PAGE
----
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Express Scripts CEO calls Az site critical to company

Jobs threatened by acquisition, exec says

WASHINGTON — Express Scripts' CEO said Tuesday that the company's 1,700-worker Tempe site is "critical" to the pharmaceutical benefits manager, which is in the midst of a $29.1 billion bid to purchase its biggest rival.

George Paz told a Senate subcommittee that some "back office" positions could be at risk if Express Scripts is allowed to acquire Medco. But when asked after the hearing how much of Express Scripts' Tempe facility fit the back-office label, he said, "None."

"That's not back-office," Paz said. "That's call centers (in Tempe). That's pharmacies. It's very important to our business."

The site is "critical" because it handles 10 million military accounts through the Department of Defense's Tricare program, Paz said. On a disclosure form in September, he estimated the contract to be worth about $9.1 billion in revenue in 2011.

Both Paz and Medco CEO David Snow said it is premature to consider specific job cuts before the Federal Trade Commission decides whether to approve or block the merger.

"In certain areas such as accounting, legal, some of the back-office functions, those areas will diminish over time," Paz told the Senate Judiciary subcommittee in a hearing on the antitrust implications of combining the companies.

Express Scripts and Medco are pharmaceutical benefits managers, also known as PBMs, intermediaries between drug-makers and health plans for groups such as employers or unions.

The FTC is reviewing the deal because the merged company would serve about a third of the market. Critics of the deal say such a large company would practically eliminate competition among PBMs, and Express Scripts could name its price on drugs.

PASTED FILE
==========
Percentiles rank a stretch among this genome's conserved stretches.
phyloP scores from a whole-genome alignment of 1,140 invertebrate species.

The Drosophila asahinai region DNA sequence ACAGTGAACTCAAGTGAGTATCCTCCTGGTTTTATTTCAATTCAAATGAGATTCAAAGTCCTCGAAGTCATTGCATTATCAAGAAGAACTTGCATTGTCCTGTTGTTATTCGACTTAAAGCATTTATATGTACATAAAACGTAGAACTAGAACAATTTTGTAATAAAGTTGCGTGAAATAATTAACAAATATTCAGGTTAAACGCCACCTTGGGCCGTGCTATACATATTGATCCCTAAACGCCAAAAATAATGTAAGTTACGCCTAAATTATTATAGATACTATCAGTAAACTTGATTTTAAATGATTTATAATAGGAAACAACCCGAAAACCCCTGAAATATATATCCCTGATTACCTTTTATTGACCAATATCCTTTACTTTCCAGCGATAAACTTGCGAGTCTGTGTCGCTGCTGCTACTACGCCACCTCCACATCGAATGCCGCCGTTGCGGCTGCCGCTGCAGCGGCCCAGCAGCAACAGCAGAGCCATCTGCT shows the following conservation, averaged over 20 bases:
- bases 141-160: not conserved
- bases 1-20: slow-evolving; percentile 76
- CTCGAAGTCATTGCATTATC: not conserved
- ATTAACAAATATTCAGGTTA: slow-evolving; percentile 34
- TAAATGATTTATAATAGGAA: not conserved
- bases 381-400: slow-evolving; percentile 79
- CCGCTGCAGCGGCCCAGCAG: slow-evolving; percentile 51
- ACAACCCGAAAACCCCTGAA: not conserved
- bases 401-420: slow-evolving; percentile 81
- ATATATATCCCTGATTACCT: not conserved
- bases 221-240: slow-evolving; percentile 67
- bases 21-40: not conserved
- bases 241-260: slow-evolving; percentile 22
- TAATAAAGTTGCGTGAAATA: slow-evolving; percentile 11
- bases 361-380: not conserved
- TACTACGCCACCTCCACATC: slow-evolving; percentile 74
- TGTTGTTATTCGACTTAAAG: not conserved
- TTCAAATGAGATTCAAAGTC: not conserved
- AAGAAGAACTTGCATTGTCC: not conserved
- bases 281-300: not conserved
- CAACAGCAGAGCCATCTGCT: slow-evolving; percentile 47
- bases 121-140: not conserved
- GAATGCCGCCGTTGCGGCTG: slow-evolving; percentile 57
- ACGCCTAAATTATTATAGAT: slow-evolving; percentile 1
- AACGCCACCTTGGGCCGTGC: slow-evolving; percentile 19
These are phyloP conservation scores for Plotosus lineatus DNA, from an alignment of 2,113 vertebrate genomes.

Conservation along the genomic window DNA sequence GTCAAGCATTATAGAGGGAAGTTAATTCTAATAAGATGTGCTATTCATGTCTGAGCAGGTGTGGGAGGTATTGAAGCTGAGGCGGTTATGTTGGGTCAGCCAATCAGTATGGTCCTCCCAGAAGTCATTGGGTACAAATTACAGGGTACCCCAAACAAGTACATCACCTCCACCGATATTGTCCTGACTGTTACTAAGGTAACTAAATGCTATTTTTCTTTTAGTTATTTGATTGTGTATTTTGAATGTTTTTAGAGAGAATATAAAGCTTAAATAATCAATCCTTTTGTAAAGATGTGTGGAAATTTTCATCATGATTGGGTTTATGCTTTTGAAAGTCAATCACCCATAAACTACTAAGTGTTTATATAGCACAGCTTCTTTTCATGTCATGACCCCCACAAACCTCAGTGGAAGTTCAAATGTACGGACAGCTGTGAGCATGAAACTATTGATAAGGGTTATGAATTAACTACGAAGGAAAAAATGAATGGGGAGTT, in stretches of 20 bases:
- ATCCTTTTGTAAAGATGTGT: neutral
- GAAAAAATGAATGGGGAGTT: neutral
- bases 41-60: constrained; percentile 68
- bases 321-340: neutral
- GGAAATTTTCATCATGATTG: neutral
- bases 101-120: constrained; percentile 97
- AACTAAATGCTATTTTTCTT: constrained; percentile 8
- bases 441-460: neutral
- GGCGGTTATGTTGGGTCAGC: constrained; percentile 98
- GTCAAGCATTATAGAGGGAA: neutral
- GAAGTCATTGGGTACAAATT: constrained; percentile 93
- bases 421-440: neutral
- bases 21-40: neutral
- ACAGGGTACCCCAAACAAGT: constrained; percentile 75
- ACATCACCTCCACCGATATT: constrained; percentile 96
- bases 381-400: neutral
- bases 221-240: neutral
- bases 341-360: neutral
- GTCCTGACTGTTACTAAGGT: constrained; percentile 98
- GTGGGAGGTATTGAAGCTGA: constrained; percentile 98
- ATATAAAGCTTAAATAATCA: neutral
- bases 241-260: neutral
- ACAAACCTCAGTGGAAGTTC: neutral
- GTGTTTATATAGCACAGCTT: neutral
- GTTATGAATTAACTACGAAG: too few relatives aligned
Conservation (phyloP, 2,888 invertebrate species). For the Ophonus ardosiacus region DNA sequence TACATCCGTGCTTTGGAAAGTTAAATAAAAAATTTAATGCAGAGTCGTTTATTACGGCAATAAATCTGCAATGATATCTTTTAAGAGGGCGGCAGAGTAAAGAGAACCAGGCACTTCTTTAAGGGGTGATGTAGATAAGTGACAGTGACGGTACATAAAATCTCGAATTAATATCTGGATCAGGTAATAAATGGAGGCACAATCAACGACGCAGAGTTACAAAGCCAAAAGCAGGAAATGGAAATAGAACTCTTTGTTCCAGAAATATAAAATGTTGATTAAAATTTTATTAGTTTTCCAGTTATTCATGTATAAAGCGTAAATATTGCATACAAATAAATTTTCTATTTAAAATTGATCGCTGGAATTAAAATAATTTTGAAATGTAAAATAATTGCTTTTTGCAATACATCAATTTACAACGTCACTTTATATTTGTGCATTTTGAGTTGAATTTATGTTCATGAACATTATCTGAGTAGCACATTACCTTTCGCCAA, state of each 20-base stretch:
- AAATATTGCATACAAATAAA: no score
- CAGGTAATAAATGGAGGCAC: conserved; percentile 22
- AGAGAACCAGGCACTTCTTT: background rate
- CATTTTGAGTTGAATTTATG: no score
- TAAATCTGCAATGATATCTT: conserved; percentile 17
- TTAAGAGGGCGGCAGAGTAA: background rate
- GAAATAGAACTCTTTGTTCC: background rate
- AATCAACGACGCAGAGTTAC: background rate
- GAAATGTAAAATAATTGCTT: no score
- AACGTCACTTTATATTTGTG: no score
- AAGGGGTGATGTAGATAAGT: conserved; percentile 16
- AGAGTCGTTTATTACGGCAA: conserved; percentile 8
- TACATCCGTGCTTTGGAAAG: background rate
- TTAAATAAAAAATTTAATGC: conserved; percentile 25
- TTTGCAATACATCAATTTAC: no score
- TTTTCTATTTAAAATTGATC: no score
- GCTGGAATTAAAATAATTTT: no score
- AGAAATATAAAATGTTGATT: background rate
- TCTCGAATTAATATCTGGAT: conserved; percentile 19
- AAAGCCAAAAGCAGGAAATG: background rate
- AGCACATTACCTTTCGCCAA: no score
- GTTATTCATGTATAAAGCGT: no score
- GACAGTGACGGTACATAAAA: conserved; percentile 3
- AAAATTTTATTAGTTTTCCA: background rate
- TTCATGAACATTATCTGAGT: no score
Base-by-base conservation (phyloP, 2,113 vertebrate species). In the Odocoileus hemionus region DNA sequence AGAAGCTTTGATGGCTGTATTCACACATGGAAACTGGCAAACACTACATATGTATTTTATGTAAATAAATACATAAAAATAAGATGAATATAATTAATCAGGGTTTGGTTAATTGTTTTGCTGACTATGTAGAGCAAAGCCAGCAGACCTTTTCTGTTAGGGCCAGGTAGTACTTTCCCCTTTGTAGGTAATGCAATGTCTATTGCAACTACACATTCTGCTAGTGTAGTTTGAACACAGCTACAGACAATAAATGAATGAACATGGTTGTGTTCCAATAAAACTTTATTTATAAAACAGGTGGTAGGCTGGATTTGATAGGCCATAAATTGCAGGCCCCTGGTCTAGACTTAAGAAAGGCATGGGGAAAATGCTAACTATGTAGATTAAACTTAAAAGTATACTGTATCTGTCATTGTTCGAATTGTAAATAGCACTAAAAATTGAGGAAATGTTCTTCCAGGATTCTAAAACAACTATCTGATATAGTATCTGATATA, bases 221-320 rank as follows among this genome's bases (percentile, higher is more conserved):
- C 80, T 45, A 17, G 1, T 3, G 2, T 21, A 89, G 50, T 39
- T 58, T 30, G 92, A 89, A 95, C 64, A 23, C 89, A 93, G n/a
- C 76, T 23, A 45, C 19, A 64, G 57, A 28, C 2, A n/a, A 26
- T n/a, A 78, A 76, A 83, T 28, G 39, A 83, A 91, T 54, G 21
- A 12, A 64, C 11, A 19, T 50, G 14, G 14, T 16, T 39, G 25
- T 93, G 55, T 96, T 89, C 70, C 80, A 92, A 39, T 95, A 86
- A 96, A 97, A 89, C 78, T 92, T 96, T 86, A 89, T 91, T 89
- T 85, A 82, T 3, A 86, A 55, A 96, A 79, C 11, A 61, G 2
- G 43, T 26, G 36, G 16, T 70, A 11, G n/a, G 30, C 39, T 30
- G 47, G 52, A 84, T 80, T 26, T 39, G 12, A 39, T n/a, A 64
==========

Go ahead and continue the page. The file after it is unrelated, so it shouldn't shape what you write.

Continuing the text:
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Small, independent pharmacies might not be able to survive in that climate, said Susan Sutter, who owns a pharmacy in Horicon, Wis. She said the deal would "threaten the very existence of community pharmacies."

"There is nothing else left to squeeze (out of) us," said Sutter, who was testifying on behalf of the National Community Pharmacists Association.

Sen. Al Franken, D-Minn., feared the merger would leave a limited supply of PBMs that could handle health plans for large companies.

"I am particularly concerned this merger will leave very few choices for large employers," he said during the hearing.

Paz and Snow said the merger would be a boon to patients because their companies are made to negotiate the lowest possible prices.

"We make money when plan sponsors and consumers save money," Paz said.

In 2010, Express Scripts earned $1.2 billion on nearly $45 billion in revenue. Paz called the company's roughly 3 percent profit margins "grocery-store numbers," referring to food-sellers' notoriously low margins.

With those margins, both Paz and Snow noted that reforms under Affordable Care Act make the deal imperative, as each company has strengths that would help the other thrive under new regulations.

Express Scripts' Tempe facility employs about 1,700 full-time equivalent workers. A University of Missouri-St. Louis economic report in 2010 said the site creates about $8.4 million in state and local tax revenue for the Tempe region.

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Joshua Armstrong/Cronkite News Service

Express Scripts CEO George Paz said the company’s Tempe operations are vital to the company. Paz testified Thursday before a Senate subcomittee that is looking into Express Scripts’ proposed $29.1 billion acquisition of rival Medco.